The xc− cystine/glutamate antiporter: A potential target for therapy of cancer and other diseases

Department of Experimental Medicine, University of British Columbia, Vancouver, BC, Canada.
Journal of Cellular Physiology (Impact Factor: 3.84). 06/2008; 215(3):593-602. DOI: 10.1002/jcp.21366
Source: PubMed


The x(c) (-) cystine/glutamate antiporter is a major plasma membrane transporter for the cellular uptake of cystine in exchange for intracellular glutamate. Its main functions in the body are mediation of cellular cystine uptake for synthesis of glutathione essential for cellular protection from oxidative stress and maintenance of a cystine:cysteine redox balance in the extracellular compartment. In the past decade it has become evident that the x(c) (-) transporter plays an important role in various aspects of cancer, including: (i) growth and progression of cancers that have a critical growth requirement for extracellular cystine/cysteine, (ii) glutathione-based drug resistance, (iii) excitotoxicity due to excessive release of glutamate, and (iv) uptake of herpesvirus 8, a causative agent of Kaposi's sarcoma. The x(c) (-) transporter also plays a role in certain CNS and eye diseases. This review focuses on the expression and function of the x(c) (-) transporter in cells and tissues with particular emphasis on its role in disease pathogenesis. The potential use of x(c) (-) inhibitors (e.g., sulfasalazine) for arresting tumor growth and/or sensitizing cancers is discussed.

Download full-text


Available from: Yuzhuo Wang,
258 Reads
  • Source
    • "Increased reliance on xCT for import of cysteine for glutathione synthesis also suggests that targeting of this receptor will provide greater therapeutic margins than direct inhibition of glutathione synthesis that would be expected to result in wide-ranging toxicities [32]. Thus, xCT is considered an attractive target for cancer [28] [29]. Activation of oncogenes reprogram cancer cells toward aerobic glycolysis to support their proliferation and growth, a phenomenon known as the Warburg effect [2]. "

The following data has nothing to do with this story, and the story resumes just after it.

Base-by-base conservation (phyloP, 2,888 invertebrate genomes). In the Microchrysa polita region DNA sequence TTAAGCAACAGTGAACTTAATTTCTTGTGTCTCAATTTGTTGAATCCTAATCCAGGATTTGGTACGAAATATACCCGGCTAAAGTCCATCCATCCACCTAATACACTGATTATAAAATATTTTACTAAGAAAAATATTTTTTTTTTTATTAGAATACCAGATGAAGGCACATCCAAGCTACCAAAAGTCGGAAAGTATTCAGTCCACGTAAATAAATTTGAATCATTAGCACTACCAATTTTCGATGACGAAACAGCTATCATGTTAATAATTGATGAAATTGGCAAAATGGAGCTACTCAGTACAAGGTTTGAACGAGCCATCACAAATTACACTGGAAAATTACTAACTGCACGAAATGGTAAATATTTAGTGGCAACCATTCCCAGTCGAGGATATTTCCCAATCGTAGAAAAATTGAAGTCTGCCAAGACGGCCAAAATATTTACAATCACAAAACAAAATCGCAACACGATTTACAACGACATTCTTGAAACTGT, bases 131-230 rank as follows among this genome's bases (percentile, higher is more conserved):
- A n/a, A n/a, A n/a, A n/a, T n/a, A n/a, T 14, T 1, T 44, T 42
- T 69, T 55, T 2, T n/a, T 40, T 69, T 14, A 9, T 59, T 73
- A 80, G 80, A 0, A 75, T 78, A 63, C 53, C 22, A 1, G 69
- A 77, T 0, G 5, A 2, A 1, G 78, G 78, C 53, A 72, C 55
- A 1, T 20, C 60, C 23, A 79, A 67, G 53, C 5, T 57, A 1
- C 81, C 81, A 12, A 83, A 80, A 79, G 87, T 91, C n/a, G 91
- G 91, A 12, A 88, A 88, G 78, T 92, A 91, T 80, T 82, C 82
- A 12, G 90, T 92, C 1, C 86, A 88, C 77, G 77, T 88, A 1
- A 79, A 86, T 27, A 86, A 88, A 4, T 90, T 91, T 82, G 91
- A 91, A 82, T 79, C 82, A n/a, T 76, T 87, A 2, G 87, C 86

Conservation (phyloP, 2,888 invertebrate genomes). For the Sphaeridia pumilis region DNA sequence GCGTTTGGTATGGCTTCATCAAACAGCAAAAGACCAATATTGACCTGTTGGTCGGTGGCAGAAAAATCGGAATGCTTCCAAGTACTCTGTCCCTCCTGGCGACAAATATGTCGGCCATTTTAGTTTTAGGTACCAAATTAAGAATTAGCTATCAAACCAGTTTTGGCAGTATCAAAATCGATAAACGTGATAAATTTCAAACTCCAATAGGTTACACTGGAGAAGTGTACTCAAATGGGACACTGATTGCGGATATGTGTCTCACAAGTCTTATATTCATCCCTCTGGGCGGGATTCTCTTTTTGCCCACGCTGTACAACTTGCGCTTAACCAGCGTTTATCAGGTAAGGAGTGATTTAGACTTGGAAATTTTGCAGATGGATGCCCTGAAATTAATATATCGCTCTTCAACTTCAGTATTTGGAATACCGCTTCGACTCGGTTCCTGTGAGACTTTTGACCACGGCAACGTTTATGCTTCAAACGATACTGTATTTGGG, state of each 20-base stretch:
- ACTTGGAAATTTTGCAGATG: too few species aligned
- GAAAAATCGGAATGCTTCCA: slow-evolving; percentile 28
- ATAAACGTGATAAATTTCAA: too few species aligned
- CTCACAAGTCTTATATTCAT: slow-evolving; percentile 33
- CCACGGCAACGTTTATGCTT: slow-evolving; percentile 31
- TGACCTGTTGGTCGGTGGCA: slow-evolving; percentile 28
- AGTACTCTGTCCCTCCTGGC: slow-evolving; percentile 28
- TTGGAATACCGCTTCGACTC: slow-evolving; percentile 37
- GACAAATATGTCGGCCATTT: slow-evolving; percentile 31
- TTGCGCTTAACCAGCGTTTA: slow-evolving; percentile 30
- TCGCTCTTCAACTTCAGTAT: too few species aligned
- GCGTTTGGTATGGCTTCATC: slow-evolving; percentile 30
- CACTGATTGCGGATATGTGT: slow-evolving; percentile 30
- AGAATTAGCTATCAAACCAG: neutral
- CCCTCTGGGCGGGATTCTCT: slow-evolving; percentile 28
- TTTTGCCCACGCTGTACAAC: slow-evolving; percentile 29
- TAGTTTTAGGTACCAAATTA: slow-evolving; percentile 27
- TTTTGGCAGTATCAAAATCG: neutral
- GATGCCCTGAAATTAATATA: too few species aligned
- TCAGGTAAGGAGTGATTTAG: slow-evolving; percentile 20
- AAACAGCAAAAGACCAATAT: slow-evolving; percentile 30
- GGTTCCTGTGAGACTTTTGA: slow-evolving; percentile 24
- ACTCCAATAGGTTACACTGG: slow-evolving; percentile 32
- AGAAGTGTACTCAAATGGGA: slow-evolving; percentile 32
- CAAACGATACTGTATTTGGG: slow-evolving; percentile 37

[Show abstract] [Hide abstract]
    ABSTRACT: Reprogramming of energy metabolism is one of the emerging hallmarks of cancer. Up-regulation of energy metabolism pathways fuels cell growth and division, a key characteristic of neoplastic disease, and can lead to dependency on specific metabolic pathways. Thus, targeting energy metabolism pathways might offer the opportunity for novel therapeutics. Here, we describe the application of a novel in vivo screening approach for the identification of genes involved in cancer metabolism using a patient-derived pancreatic xenograft model. Lentiviruses expressing short hairpin RNAs (shRNAs) targeting 12 different cell surface protein transporters were separately transduced into the primary pancreatic tumor cells. Transduced cells were pooled and implanted into mice. Tumors were harvested at different times, and the frequency of each shRNA was determined as a measure of which ones prevented tumor growth. Several targets including carbonic anhydrase IX (CAIX), monocarboxylate transporter 4, and anionic amino acid transporter light chain, xc- system (xCT) were identified in these studies and shown to be required for tumor initiation and growth. Interestingly, CAIX was overexpressed in the tumor initiating cell population. CAIX expression alone correlated with a highly tumorigenic subpopulation of cells. Furthermore, CAIX expression was essential for tumor initiation because shRNA knockdown eliminated the ability of cells to grow in vivo. To the best of our knowledge, this is the first parallel in vivo assessment of multiple novel oncology target genes using a patient-derived pancreatic tumor model. Copyright © 2014 The Authors. Published by Elsevier Inc. All rights reserved.
    Neoplasia (New York, N.Y.) 06/2015; 144(6). DOI:10.1016/j.neo.2015.05.001 · 4.25 Impact Factor
  • Source